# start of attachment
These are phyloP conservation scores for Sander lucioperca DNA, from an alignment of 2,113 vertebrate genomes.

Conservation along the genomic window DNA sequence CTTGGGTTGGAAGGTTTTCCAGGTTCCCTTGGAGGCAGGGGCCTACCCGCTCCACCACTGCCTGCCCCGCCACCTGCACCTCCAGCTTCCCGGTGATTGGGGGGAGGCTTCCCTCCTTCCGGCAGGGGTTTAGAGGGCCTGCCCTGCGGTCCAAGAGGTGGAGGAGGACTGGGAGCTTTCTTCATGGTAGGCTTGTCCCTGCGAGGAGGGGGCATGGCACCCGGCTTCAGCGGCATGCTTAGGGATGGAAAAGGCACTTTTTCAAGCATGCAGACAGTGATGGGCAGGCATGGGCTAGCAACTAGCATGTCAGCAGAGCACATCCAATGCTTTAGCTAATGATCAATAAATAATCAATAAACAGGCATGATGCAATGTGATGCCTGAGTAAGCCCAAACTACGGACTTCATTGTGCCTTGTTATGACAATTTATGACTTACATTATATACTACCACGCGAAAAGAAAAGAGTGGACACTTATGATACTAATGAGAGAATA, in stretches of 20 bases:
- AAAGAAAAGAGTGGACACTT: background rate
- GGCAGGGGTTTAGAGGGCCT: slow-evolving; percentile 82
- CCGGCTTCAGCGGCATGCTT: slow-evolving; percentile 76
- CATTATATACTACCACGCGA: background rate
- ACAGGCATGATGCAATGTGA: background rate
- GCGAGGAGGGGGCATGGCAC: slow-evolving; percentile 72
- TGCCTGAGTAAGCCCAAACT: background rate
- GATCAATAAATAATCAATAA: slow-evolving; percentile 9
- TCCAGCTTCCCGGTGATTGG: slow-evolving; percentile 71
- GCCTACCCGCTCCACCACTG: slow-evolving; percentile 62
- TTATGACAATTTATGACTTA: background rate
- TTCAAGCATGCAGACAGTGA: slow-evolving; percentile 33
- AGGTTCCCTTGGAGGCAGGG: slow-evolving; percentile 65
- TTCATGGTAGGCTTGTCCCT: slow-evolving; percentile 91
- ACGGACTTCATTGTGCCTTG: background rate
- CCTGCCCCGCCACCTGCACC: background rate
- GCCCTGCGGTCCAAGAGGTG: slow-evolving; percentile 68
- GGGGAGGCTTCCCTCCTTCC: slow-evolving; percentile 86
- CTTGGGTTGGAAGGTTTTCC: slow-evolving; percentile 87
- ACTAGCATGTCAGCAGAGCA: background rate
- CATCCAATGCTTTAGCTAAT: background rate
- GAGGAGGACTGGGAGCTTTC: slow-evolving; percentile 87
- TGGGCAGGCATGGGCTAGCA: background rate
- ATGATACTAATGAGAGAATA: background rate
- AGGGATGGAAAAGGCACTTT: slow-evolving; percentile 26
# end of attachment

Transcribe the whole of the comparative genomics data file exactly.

These are phyloP conservation scores for Sander lucioperca DNA, from an alignment of 2,113 vertebrate genomes.

Conservation along the genomic window DNA sequence CTTGGGTTGGAAGGTTTTCCAGGTTCCCTTGGAGGCAGGGGCCTACCCGCTCCACCACTGCCTGCCCCGCCACCTGCACCTCCAGCTTCCCGGTGATTGGGGGGAGGCTTCCCTCCTTCCGGCAGGGGTTTAGAGGGCCTGCCCTGCGGTCCAAGAGGTGGAGGAGGACTGGGAGCTTTCTTCATGGTAGGCTTGTCCCTGCGAGGAGGGGGCATGGCACCCGGCTTCAGCGGCATGCTTAGGGATGGAAAAGGCACTTTTTCAAGCATGCAGACAGTGATGGGCAGGCATGGGCTAGCAACTAGCATGTCAGCAGAGCACATCCAATGCTTTAGCTAATGATCAATAAATAATCAATAAACAGGCATGATGCAATGTGATGCCTGAGTAAGCCCAAACTACGGACTTCATTGTGCCTTGTTATGACAATTTATGACTTACATTATATACTACCACGCGAAAAGAAAAGAGTGGACACTTATGATACTAATGAGAGAATA, in stretches of 20 bases:
- AAAGAAAAGAGTGGACACTT: background rate
- GGCAGGGGTTTAGAGGGCCT: slow-evolving; percentile 82
- CCGGCTTCAGCGGCATGCTT: slow-evolving; percentile 76
- CATTATATACTACCACGCGA: background rate
- ACAGGCATGATGCAATGTGA: background rate
- GCGAGGAGGGGGCATGGCAC: slow-evolving; percentile 72
- TGCCTGAGTAAGCCCAAACT: background rate
- GATCAATAAATAATCAATAA: slow-evolving; percentile 9
- TCCAGCTTCCCGGTGATTGG: slow-evolving; percentile 71
- GCCTACCCGCTCCACCACTG: slow-evolving; percentile 62
- TTATGACAATTTATGACTTA: background rate
- TTCAAGCATGCAGACAGTGA: slow-evolving; percentile 33
- AGGTTCCCTTGGAGGCAGGG: slow-evolving; percentile 65
- TTCATGGTAGGCTTGTCCCT: slow-evolving; percentile 91
- ACGGACTTCATTGTGCCTTG: background rate
- CCTGCCCCGCCACCTGCACC: background rate
- GCCCTGCGGTCCAAGAGGTG: slow-evolving; percentile 68
- GGGGAGGCTTCCCTCCTTCC: slow-evolving; percentile 86
- CTTGGGTTGGAAGGTTTTCC: slow-evolving; percentile 87
- ACTAGCATGTCAGCAGAGCA: background rate
- CATCCAATGCTTTAGCTAAT: background rate
- GAGGAGGACTGGGAGCTTTC: slow-evolving; percentile 87
- TGGGCAGGCATGGGCTAGCA: background rate
- ATGATACTAATGAGAGAATA: background rate
- AGGGATGGAAAAGGCACTTT: slow-evolving; percentile 26